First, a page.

The true impact of the coronavirus on the U.S. is still to come, but the government response so far has shown worrying signs of impracticality, incoherence, and incompetence, as the virus migrated from China around the world. The biggest cause for concern has been the government’s inability to coordinate a rigorous testing procedure to try to limit exposure as the virus approached. The Centers for Disease Control and Prevention, in February, rolled out diagnostic kits, and shipped hundreds to state labs around the country, only to later discover the tests were flawed and ultimately futile. With efforts to deploy replacement tests expected to take weeks, testing was confined to the CDC’s labs in Atlanta. Since the test process was so difficult to access, and the testing capacity only at around 400 per day, the criteria for Americans to get tested were extremely narrow.
These early decisions of the Trump administration are coming under increasing criticism, not because it is expected to magically solve the problem, but because it has not taken basic steps to provide the infrastructure to respond to a potential outbreak when it might have actually made a difference. How much of a difference it would have made is up for debate, but with few Americans getting tested and the process of confirming a coronavirus case a dayslong procedure, the U.S. response has been, at best, leaky so far. On Monday, the Trump administration committed to vastly expanded coronavirus testing after 103 Americans have been infected and six have died.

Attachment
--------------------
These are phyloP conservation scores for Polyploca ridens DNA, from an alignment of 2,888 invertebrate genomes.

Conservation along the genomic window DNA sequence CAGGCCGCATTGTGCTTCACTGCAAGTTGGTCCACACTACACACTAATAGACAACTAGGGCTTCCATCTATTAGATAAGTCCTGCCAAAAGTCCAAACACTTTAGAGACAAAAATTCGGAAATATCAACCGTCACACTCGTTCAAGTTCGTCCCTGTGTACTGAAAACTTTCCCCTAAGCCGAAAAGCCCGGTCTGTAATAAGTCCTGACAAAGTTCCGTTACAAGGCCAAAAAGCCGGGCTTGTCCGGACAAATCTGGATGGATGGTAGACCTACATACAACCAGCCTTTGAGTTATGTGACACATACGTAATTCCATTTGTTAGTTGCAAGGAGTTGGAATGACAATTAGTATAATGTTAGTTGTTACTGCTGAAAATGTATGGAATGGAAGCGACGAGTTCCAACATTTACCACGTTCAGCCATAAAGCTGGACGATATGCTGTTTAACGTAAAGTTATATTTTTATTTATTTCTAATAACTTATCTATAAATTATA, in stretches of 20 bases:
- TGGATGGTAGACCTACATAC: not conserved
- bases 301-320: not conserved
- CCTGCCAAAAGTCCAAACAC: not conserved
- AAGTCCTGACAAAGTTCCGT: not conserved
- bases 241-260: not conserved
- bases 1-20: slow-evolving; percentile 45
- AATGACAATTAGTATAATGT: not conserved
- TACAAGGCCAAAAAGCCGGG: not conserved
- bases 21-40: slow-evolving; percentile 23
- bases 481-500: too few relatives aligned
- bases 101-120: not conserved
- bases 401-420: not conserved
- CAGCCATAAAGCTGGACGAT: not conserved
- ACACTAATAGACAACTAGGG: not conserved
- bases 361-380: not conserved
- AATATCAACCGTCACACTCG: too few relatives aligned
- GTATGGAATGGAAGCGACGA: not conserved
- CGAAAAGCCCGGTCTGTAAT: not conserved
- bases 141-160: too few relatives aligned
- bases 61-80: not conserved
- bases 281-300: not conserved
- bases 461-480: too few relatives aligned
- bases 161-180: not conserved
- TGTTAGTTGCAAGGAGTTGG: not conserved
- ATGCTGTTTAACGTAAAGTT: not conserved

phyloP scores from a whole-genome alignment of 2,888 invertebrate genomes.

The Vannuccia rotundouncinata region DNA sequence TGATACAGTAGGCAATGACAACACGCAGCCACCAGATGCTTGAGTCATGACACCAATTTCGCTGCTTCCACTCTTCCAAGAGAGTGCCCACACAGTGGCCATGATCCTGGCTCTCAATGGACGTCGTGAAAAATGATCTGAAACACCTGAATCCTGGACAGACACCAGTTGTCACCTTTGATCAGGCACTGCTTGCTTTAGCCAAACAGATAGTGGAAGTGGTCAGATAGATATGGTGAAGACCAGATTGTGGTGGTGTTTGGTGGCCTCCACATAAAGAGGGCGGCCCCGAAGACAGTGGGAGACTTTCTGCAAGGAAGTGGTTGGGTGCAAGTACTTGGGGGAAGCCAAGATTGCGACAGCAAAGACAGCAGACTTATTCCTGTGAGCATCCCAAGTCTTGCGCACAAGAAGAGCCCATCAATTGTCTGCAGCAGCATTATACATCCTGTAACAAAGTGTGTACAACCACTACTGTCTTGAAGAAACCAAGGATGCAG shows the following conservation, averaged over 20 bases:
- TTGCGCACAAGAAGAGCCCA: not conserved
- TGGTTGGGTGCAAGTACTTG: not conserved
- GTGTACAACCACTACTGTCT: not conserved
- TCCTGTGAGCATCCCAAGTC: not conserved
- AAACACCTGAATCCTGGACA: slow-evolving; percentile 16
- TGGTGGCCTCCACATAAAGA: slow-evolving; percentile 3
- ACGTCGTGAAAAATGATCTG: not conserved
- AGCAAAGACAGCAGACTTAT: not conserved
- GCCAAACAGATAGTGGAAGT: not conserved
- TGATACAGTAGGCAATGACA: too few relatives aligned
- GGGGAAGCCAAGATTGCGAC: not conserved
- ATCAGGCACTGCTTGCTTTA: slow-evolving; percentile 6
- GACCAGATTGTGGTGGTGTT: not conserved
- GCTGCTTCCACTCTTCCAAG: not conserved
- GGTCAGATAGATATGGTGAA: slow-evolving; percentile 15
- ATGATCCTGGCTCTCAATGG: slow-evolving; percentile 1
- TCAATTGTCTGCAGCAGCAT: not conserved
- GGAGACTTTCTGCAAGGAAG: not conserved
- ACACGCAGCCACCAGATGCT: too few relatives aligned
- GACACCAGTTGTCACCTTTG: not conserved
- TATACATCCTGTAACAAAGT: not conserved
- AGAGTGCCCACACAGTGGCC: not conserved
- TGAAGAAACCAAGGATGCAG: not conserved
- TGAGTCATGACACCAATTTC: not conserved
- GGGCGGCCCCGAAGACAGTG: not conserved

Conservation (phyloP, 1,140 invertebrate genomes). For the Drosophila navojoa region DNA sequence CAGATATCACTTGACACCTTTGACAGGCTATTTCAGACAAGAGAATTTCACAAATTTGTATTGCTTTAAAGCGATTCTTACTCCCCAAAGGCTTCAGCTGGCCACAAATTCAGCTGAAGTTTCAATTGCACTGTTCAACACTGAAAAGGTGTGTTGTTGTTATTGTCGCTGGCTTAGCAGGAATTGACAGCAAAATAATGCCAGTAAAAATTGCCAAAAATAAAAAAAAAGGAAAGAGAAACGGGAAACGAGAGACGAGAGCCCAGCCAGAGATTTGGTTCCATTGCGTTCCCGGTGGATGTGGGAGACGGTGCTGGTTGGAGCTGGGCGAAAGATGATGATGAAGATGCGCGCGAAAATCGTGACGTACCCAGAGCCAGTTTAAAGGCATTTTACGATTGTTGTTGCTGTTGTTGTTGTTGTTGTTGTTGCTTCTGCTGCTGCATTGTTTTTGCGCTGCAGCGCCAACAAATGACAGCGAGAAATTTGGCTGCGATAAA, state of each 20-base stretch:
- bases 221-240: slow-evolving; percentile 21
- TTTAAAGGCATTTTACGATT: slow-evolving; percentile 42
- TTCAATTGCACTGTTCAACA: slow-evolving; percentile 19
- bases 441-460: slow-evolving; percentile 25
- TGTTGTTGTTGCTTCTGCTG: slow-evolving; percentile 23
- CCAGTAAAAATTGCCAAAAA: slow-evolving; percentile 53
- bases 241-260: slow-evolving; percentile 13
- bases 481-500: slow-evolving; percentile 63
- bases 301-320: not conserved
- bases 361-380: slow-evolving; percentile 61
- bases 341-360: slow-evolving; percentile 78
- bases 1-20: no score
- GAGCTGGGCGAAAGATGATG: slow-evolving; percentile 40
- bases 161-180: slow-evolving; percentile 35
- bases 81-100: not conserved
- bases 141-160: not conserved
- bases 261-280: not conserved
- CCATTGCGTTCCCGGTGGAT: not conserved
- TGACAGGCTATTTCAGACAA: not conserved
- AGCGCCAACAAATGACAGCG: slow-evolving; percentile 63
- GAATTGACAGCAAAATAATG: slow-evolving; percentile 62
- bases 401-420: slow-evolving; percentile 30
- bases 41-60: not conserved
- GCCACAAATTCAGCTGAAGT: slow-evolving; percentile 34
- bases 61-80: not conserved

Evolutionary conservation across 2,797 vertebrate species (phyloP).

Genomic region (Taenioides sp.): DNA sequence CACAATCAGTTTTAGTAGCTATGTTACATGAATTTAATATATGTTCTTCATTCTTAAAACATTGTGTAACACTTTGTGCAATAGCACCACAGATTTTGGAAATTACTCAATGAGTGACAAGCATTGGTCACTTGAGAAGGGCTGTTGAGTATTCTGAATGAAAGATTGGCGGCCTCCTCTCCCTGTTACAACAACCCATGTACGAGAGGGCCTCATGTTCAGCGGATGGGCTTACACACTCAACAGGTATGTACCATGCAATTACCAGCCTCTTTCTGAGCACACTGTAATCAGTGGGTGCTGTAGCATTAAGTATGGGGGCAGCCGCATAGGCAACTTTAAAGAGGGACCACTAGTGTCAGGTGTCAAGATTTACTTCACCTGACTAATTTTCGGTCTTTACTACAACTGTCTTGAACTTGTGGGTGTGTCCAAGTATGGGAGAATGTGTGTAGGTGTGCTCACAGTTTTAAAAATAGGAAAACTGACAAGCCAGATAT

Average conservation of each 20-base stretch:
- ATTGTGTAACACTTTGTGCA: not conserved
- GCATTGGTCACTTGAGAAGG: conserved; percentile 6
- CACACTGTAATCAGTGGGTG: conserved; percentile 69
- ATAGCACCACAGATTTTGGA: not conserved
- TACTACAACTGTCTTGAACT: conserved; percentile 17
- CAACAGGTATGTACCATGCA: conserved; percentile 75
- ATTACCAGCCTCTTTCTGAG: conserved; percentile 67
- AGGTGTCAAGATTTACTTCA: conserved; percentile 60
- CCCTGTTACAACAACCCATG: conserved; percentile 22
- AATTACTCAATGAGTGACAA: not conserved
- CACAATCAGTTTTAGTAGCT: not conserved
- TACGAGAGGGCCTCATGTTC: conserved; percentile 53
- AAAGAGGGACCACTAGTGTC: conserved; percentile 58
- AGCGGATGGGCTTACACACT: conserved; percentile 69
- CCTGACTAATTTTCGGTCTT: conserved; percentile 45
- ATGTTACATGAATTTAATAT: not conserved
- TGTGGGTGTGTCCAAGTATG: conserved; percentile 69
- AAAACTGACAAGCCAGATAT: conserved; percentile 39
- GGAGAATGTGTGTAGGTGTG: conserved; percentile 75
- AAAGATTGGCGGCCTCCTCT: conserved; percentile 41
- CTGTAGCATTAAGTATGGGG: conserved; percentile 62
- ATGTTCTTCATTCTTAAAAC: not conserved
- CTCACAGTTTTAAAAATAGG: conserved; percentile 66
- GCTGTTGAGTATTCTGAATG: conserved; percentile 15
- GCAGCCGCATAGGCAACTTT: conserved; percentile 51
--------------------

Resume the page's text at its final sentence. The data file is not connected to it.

“Clearly, there have been problems with rolling out the test,” Dr. Thomas Frieden, former director of the CDC, told the New York Times. “There are a lot of frustrated doctors and patients and health departments.” In the past few days, the CDC abruptly removed the number of coronavirus tests carried out in the U.S. from its website, prompting concern about its transparency in detailing its own decision-making, as well as the spread of the virus. “The incompetence has really exceeded what anyone would expect with the CDC,” Dr. Michael Mina, an epidemiologist at Harvard University, told the Times. “This is not a difficult problem to solve in the world of viruses.” By late last week, the CDC had only tested 500 specimens, while other countries were testing tens of thousands of suspected cases, and China was likely testing millions of patients.